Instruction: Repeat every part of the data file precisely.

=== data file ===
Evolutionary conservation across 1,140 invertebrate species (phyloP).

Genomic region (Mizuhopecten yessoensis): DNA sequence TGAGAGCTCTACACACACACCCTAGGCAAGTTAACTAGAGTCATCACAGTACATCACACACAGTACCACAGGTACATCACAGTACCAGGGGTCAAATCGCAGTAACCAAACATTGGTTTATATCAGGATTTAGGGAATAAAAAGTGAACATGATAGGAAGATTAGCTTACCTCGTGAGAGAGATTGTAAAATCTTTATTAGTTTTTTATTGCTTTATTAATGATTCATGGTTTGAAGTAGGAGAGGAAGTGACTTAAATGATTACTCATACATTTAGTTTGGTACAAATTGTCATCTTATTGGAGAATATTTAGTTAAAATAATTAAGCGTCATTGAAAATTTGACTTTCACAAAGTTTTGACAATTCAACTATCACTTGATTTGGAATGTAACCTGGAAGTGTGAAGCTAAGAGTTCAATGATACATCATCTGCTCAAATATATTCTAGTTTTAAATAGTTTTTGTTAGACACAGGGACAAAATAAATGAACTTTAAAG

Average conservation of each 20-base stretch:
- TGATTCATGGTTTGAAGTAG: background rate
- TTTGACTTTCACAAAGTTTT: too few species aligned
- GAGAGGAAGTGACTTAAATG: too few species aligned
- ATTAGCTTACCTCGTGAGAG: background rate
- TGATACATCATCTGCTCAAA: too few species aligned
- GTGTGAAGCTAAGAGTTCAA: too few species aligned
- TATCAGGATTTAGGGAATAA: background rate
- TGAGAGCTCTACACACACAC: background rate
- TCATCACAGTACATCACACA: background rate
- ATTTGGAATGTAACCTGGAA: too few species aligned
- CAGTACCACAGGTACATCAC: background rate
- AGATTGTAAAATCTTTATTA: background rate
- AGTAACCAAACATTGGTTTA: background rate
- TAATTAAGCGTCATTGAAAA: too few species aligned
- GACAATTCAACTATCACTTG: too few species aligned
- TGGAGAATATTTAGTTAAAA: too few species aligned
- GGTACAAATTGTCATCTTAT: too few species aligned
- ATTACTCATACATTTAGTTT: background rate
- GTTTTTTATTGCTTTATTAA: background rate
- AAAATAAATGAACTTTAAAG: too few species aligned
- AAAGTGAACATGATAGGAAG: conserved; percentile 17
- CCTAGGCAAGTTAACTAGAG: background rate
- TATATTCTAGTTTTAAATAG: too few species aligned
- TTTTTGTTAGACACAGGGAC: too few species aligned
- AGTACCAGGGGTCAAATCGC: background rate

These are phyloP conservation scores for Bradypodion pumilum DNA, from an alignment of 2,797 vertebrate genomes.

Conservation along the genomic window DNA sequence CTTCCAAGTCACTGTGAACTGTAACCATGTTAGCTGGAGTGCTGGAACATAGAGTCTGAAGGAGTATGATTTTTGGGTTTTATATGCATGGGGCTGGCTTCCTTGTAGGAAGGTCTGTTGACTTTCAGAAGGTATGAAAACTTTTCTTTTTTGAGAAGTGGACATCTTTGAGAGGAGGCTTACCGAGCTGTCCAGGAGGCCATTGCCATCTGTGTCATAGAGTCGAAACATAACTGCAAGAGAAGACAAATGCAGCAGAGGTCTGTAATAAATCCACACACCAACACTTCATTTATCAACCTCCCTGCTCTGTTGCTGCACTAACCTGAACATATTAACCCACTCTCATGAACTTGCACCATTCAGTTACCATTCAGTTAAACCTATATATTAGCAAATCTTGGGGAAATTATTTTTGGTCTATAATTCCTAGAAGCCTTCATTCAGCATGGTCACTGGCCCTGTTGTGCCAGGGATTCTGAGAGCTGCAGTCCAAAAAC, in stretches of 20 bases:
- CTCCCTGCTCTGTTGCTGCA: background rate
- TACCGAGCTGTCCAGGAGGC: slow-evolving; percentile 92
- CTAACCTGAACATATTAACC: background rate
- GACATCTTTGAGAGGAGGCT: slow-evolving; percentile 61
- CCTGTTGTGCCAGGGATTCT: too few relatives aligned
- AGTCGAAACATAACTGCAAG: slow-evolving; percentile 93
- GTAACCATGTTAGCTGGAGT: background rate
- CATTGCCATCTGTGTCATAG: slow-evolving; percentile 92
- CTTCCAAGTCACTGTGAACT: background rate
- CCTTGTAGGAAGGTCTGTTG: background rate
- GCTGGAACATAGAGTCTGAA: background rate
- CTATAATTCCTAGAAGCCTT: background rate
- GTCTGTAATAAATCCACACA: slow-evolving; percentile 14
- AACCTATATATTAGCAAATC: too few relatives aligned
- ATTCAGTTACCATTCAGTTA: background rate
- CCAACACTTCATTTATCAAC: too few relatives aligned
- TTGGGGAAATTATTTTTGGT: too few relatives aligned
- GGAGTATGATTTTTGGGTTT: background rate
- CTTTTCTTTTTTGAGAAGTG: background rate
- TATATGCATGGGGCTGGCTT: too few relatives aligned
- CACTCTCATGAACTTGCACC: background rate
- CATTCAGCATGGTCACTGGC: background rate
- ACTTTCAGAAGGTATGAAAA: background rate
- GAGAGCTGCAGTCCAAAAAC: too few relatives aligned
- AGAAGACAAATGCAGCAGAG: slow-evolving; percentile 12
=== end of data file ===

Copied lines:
Evolutionary conservation across 1,140 invertebrate species (phyloP).

Genomic region (Mizuhopecten yessoensis): DNA sequence TGAGAGCTCTACACACACACCCTAGGCAAGTTAACTAGAGTCATCACAGTACATCACACACAGTACCACAGGTACATCACAGTACCAGGGGTCAAATCGCAGTAACCAAACATTGGTTTATATCAGGATTTAGGGAATAAAAAGTGAACATGATAGGAAGATTAGCTTACCTCGTGAGAGAGATTGTAAAATCTTTATTAGTTTTTTATTGCTTTATTAATGATTCATGGTTTGAAGTAGGAGAGGAAGTGACTTAAATGATTACTCATACATTTAGTTTGGTACAAATTGTCATCTTATTGGAGAATATTTAGTTAAAATAATTAAGCGTCATTGAAAATTTGACTTTCACAAAGTTTTGACAATTCAACTATCACTTGATTTGGAATGTAACCTGGAAGTGTGAAGCTAAGAGTTCAATGATACATCATCTGCTCAAATATATTCTAGTTTTAAATAGTTTTTGTTAGACACAGGGACAAAATAAATGAACTTTAAAG

Average conservation of each 20-base stretch:
- TGATTCATGGTTTGAAGTAG: background rate
- TTTGACTTTCACAAAGTTTT: too few species aligned
- GAGAGGAAGTGACTTAAATG: too few species aligned
- ATTAGCTTACCTCGTGAGAG: background rate
- TGATACATCATCTGCTCAAA: too few species aligned
- GTGTGAAGCTAAGAGTTCAA: too few species aligned
- TATCAGGATTTAGGGAATAA: background rate
- TGAGAGCTCTACACACACAC: background rate
- TCATCACAGTACATCACACA: background rate
- ATTTGGAATGTAACCTGGAA: too few species aligned
- CAGTACCACAGGTACATCAC: background rate
- AGATTGTAAAATCTTTATTA: background rate
- AGTAACCAAACATTGGTTTA: background rate
- TAATTAAGCGTCATTGAAAA: too few species aligned
- GACAATTCAACTATCACTTG: too few species aligned
- TGGAGAATATTTAGTTAAAA: too few species aligned
- GGTACAAATTGTCATCTTAT: too few species aligned
- ATTACTCATACATTTAGTTT: background rate
- GTTTTTTATTGCTTTATTAA: background rate
- AAAATAAATGAACTTTAAAG: too few species aligned
- AAAGTGAACATGATAGGAAG: conserved; percentile 17
- CCTAGGCAAGTTAACTAGAG: background rate
- TATATTCTAGTTTTAAATAG: too few species aligned
- TTTTTGTTAGACACAGGGAC: too few species aligned
- AGTACCAGGGGTCAAATCGC: background rate

These are phyloP conservation scores for Bradypodion pumilum DNA, from an alignment of 2,797 vertebrate genomes.

Conservation along the genomic window DNA sequence CTTCCAAGTCACTGTGAACTGTAACCATGTTAGCTGGAGTGCTGGAACATAGAGTCTGAAGGAGTATGATTTTTGGGTTTTATATGCATGGGGCTGGCTTCCTTGTAGGAAGGTCTGTTGACTTTCAGAAGGTATGAAAACTTTTCTTTTTTGAGAAGTGGACATCTTTGAGAGGAGGCTTACCGAGCTGTCCAGGAGGCCATTGCCATCTGTGTCATAGAGTCGAAACATAACTGCAAGAGAAGACAAATGCAGCAGAGGTCTGTAATAAATCCACACACCAACACTTCATTTATCAACCTCCCTGCTCTGTTGCTGCACTAACCTGAACATATTAACCCACTCTCATGAACTTGCACCATTCAGTTACCATTCAGTTAAACCTATATATTAGCAAATCTTGGGGAAATTATTTTTGGTCTATAATTCCTAGAAGCCTTCATTCAGCATGGTCACTGGCCCTGTTGTGCCAGGGATTCTGAGAGCTGCAGTCCAAAAAC, in stretches of 20 bases:
- CTCCCTGCTCTGTTGCTGCA: background rate
- TACCGAGCTGTCCAGGAGGC: slow-evolving; percentile 92
- CTAACCTGAACATATTAACC: background rate
- GACATCTTTGAGAGGAGGCT: slow-evolving; percentile 61
- CCTGTTGTGCCAGGGATTCT: too few relatives aligned
- AGTCGAAACATAACTGCAAG: slow-evolving; percentile 93
- GTAACCATGTTAGCTGGAGT: background rate
- CATTGCCATCTGTGTCATAG: slow-evolving; percentile 92
- CTTCCAAGTCACTGTGAACT: background rate
- CCTTGTAGGAAGGTCTGTTG: background rate
- GCTGGAACATAGAGTCTGAA: background rate
- CTATAATTCCTAGAAGCCTT: background rate
- GTCTGTAATAAATCCACACA: slow-evolving; percentile 14
- AACCTATATATTAGCAAATC: too few relatives aligned
- ATTCAGTTACCATTCAGTTA: background rate
- CCAACACTTCATTTATCAAC: too few relatives aligned
- TTGGGGAAATTATTTTTGGT: too few relatives aligned
- GGAGTATGATTTTTGGGTTT: background rate
- CTTTTCTTTTTTGAGAAGTG: background rate
- TATATGCATGGGGCTGGCTT: too few relatives aligned
- CACTCTCATGAACTTGCACC: background rate
- CATTCAGCATGGTCACTGGC: background rate
- ACTTTCAGAAGGTATGAAAA: background rate
- GAGAGCTGCAGTCCAAAAAC: too few relatives aligned
- AGAAGACAAATGCAGCAGAG: slow-evolving; percentile 12